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Surveys in the early medieval Marche: the case of San Claudio al Chienti

Scientific Direction: Dr. Daniele Petrella, Ph.D.
Starting and ending year: 2014

Often, archaeological research, like historical-philological research, comes across data and evidence that seem to force a reinterpretation of history as traditionally known.

This is what happened prior to the investigations that IRIAE carried out in 2014 in San Claudio al Chienti in the Piceno area of the Marche region.

As a result of research carried out for 25 years by a local research group on the early medieval history of the area, a number of elements emerged in support of a theory that would see the displacement of the history linked to Charlemagne, the Carolingians and the Holy Roman Empire from the current area of Aachen in the lower Rhine, precisely in the area of San Claudio al Chienti.

The studies carried out on the few texts related to Charlemagne and the Carolingians, maps and toponymy, were sufficient to request the intervention of IRIAE for further archaeological investigations.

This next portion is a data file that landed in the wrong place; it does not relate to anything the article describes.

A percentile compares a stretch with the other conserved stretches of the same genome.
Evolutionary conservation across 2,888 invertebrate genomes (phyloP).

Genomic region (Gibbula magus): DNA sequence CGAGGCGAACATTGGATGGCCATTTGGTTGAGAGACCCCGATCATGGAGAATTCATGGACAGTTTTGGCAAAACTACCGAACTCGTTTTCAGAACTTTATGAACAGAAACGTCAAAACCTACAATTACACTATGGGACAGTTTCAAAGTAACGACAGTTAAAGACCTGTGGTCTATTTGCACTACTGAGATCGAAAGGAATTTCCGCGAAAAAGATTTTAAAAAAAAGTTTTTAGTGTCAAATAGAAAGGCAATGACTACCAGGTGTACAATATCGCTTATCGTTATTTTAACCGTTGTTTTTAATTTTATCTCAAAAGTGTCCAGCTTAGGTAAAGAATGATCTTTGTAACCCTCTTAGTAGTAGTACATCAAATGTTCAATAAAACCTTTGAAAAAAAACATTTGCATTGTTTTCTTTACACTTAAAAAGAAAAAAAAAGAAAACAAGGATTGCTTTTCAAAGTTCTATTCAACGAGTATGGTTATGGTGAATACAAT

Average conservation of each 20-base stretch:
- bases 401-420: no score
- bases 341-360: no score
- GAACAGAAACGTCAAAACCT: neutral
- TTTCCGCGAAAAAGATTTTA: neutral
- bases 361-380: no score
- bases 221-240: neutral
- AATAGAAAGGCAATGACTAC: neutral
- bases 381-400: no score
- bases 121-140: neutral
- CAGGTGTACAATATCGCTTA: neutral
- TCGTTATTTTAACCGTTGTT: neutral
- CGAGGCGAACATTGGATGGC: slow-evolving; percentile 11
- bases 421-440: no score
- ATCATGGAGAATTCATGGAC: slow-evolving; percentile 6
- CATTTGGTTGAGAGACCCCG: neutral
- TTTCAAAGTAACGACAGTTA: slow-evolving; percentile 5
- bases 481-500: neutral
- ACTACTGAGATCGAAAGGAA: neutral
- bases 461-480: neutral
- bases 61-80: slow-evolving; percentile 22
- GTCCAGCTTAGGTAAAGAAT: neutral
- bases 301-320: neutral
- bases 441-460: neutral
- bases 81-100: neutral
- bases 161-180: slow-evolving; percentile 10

Among the controversial elements that break with traditional history is the identification of the Schola Palatina precisely with the church of San Claudio al Chienti, which presents a number of unorthodox characteristics for an ecclesiastical building and is quite close to the descriptions of the Carolingian building.

Clearly IRIAE went in search of what could be scientific evidence to support one or the other theory. It was the discovery that archaeological investigations carried out by the University of Zurich beneath the Schola Palatina in Aachen had revealed a stratigraphic sequence that stopped in the 13th century, underlining an absence of Carolingian phases.

Based on the writings of Otto III, who claimed to have personally found and opened the tugulorium that preserved the body of Charlemagne below the entrance to the Schola, it was decided to verify its possible presence at San Claudio al Chienti.

Otto III describes the vertically excavated tugulorium, about 2½ metres deep with a base of about 1x1 metre. A georadar survey carried out by two separate companies showed an anomaly below the entrance corresponding to these dimensions. IRIAE in cooperation with the caving association 'La Macchina del Tempo' then carried out an investigation by means of coring and the insertion of a probe camera. The operations were approved and supervised by the Archaeological Superintendency of Marche and confirmed the presence of a tugulorium beneath the pavement. The investigation did not provide a definitive answer, but did provide some interesting scientific data that certainly deserves further investigation.

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